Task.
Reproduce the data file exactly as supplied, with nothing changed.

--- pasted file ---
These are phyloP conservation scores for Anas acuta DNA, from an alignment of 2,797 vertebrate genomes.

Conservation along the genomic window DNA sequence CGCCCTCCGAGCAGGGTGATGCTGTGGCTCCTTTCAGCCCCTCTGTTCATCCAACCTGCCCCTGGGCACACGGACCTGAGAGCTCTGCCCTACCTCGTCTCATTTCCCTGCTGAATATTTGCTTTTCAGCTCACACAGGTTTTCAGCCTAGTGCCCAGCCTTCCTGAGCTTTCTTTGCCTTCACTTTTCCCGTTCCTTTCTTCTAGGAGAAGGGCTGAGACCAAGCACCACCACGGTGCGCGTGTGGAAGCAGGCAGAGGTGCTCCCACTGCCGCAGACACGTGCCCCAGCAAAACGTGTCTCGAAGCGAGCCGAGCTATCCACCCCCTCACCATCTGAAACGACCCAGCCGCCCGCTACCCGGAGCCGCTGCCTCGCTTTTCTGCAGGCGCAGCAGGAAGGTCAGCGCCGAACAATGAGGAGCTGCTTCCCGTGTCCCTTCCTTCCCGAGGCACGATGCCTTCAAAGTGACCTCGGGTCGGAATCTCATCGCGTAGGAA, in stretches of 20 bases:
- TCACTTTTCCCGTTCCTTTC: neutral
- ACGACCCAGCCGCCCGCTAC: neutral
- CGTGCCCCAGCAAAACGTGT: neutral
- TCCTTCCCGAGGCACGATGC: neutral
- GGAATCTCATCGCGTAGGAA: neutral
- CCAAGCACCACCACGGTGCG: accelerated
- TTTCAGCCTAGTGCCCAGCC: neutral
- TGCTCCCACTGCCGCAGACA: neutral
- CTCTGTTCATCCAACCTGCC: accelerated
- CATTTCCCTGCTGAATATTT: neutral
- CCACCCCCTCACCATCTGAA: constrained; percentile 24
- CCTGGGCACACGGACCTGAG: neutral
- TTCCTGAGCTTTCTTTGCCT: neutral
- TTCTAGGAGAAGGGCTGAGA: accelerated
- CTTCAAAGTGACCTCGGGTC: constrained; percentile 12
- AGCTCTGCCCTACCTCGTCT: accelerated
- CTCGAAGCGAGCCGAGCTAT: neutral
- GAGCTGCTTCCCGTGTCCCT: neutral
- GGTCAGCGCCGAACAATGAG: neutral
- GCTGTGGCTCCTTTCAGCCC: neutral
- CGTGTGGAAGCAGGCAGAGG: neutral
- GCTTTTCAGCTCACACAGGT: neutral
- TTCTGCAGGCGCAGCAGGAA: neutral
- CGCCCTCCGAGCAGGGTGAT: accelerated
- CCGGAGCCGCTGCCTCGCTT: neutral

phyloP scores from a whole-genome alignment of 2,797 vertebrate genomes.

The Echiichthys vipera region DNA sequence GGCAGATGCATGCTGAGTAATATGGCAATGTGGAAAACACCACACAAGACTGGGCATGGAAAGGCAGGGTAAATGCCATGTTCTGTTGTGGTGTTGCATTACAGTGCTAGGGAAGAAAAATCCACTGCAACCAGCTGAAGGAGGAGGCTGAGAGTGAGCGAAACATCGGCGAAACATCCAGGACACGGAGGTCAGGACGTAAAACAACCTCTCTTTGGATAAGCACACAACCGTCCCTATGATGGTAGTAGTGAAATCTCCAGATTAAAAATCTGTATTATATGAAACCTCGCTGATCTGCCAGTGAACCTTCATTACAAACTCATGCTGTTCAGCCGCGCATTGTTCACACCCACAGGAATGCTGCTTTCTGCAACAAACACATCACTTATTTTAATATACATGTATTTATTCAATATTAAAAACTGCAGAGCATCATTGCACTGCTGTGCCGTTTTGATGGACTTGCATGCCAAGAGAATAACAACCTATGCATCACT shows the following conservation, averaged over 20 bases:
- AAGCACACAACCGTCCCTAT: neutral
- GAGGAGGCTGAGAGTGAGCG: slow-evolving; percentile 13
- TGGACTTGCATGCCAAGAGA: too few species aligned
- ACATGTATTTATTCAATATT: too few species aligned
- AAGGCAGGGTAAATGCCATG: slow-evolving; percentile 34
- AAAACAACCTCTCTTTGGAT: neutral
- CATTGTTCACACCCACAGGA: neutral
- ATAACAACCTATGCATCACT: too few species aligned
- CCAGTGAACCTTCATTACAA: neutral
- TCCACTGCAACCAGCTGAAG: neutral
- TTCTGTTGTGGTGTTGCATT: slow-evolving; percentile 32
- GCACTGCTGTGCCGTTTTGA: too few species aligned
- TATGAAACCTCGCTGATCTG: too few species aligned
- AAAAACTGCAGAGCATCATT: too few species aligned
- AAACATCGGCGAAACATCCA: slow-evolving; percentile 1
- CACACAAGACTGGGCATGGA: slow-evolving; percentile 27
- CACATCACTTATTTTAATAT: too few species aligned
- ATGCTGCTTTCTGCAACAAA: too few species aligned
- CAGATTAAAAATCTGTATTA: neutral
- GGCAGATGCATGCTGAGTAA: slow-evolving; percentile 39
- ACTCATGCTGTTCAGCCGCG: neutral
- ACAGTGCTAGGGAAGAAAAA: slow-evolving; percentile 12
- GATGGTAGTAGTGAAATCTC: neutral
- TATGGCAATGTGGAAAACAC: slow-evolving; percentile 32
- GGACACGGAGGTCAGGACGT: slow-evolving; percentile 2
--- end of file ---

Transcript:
These are phyloP conservation scores for Anas acuta DNA, from an alignment of 2,797 vertebrate genomes.

Conservation along the genomic window DNA sequence CGCCCTCCGAGCAGGGTGATGCTGTGGCTCCTTTCAGCCCCTCTGTTCATCCAACCTGCCCCTGGGCACACGGACCTGAGAGCTCTGCCCTACCTCGTCTCATTTCCCTGCTGAATATTTGCTTTTCAGCTCACACAGGTTTTCAGCCTAGTGCCCAGCCTTCCTGAGCTTTCTTTGCCTTCACTTTTCCCGTTCCTTTCTTCTAGGAGAAGGGCTGAGACCAAGCACCACCACGGTGCGCGTGTGGAAGCAGGCAGAGGTGCTCCCACTGCCGCAGACACGTGCCCCAGCAAAACGTGTCTCGAAGCGAGCCGAGCTATCCACCCCCTCACCATCTGAAACGACCCAGCCGCCCGCTACCCGGAGCCGCTGCCTCGCTTTTCTGCAGGCGCAGCAGGAAGGTCAGCGCCGAACAATGAGGAGCTGCTTCCCGTGTCCCTTCCTTCCCGAGGCACGATGCCTTCAAAGTGACCTCGGGTCGGAATCTCATCGCGTAGGAA, in stretches of 20 bases:
- TCACTTTTCCCGTTCCTTTC: neutral
- ACGACCCAGCCGCCCGCTAC: neutral
- CGTGCCCCAGCAAAACGTGT: neutral
- TCCTTCCCGAGGCACGATGC: neutral
- GGAATCTCATCGCGTAGGAA: neutral
- CCAAGCACCACCACGGTGCG: accelerated
- TTTCAGCCTAGTGCCCAGCC: neutral
- TGCTCCCACTGCCGCAGACA: neutral
- CTCTGTTCATCCAACCTGCC: accelerated
- CATTTCCCTGCTGAATATTT: neutral
- CCACCCCCTCACCATCTGAA: constrained; percentile 24
- CCTGGGCACACGGACCTGAG: neutral
- TTCCTGAGCTTTCTTTGCCT: neutral
- TTCTAGGAGAAGGGCTGAGA: accelerated
- CTTCAAAGTGACCTCGGGTC: constrained; percentile 12
- AGCTCTGCCCTACCTCGTCT: accelerated
- CTCGAAGCGAGCCGAGCTAT: neutral
- GAGCTGCTTCCCGTGTCCCT: neutral
- GGTCAGCGCCGAACAATGAG: neutral
- GCTGTGGCTCCTTTCAGCCC: neutral
- CGTGTGGAAGCAGGCAGAGG: neutral
- GCTTTTCAGCTCACACAGGT: neutral
- TTCTGCAGGCGCAGCAGGAA: neutral
- CGCCCTCCGAGCAGGGTGAT: accelerated
- CCGGAGCCGCTGCCTCGCTT: neutral

phyloP scores from a whole-genome alignment of 2,797 vertebrate genomes.

The Echiichthys vipera region DNA sequence GGCAGATGCATGCTGAGTAATATGGCAATGTGGAAAACACCACACAAGACTGGGCATGGAAAGGCAGGGTAAATGCCATGTTCTGTTGTGGTGTTGCATTACAGTGCTAGGGAAGAAAAATCCACTGCAACCAGCTGAAGGAGGAGGCTGAGAGTGAGCGAAACATCGGCGAAACATCCAGGACACGGAGGTCAGGACGTAAAACAACCTCTCTTTGGATAAGCACACAACCGTCCCTATGATGGTAGTAGTGAAATCTCCAGATTAAAAATCTGTATTATATGAAACCTCGCTGATCTGCCAGTGAACCTTCATTACAAACTCATGCTGTTCAGCCGCGCATTGTTCACACCCACAGGAATGCTGCTTTCTGCAACAAACACATCACTTATTTTAATATACATGTATTTATTCAATATTAAAAACTGCAGAGCATCATTGCACTGCTGTGCCGTTTTGATGGACTTGCATGCCAAGAGAATAACAACCTATGCATCACT shows the following conservation, averaged over 20 bases:
- AAGCACACAACCGTCCCTAT: neutral
- GAGGAGGCTGAGAGTGAGCG: slow-evolving; percentile 13
- TGGACTTGCATGCCAAGAGA: too few species aligned
- ACATGTATTTATTCAATATT: too few species aligned
- AAGGCAGGGTAAATGCCATG: slow-evolving; percentile 34
- AAAACAACCTCTCTTTGGAT: neutral
- CATTGTTCACACCCACAGGA: neutral
- ATAACAACCTATGCATCACT: too few species aligned
- CCAGTGAACCTTCATTACAA: neutral
- TCCACTGCAACCAGCTGAAG: neutral
- TTCTGTTGTGGTGTTGCATT: slow-evolving; percentile 32
- GCACTGCTGTGCCGTTTTGA: too few species aligned
- TATGAAACCTCGCTGATCTG: too few species aligned
- AAAAACTGCAGAGCATCATT: too few species aligned
- AAACATCGGCGAAACATCCA: slow-evolving; percentile 1
- CACACAAGACTGGGCATGGA: slow-evolving; percentile 27
- CACATCACTTATTTTAATAT: too few species aligned
- ATGCTGCTTTCTGCAACAAA: too few species aligned
- CAGATTAAAAATCTGTATTA: neutral
- GGCAGATGCATGCTGAGTAA: slow-evolving; percentile 39
- ACTCATGCTGTTCAGCCGCG: neutral
- ACAGTGCTAGGGAAGAAAAA: slow-evolving; percentile 12
- GATGGTAGTAGTGAAATCTC: neutral
- TATGGCAATGTGGAAAACAC: slow-evolving; percentile 32
- GGACACGGAGGTCAGGACGT: slow-evolving; percentile 2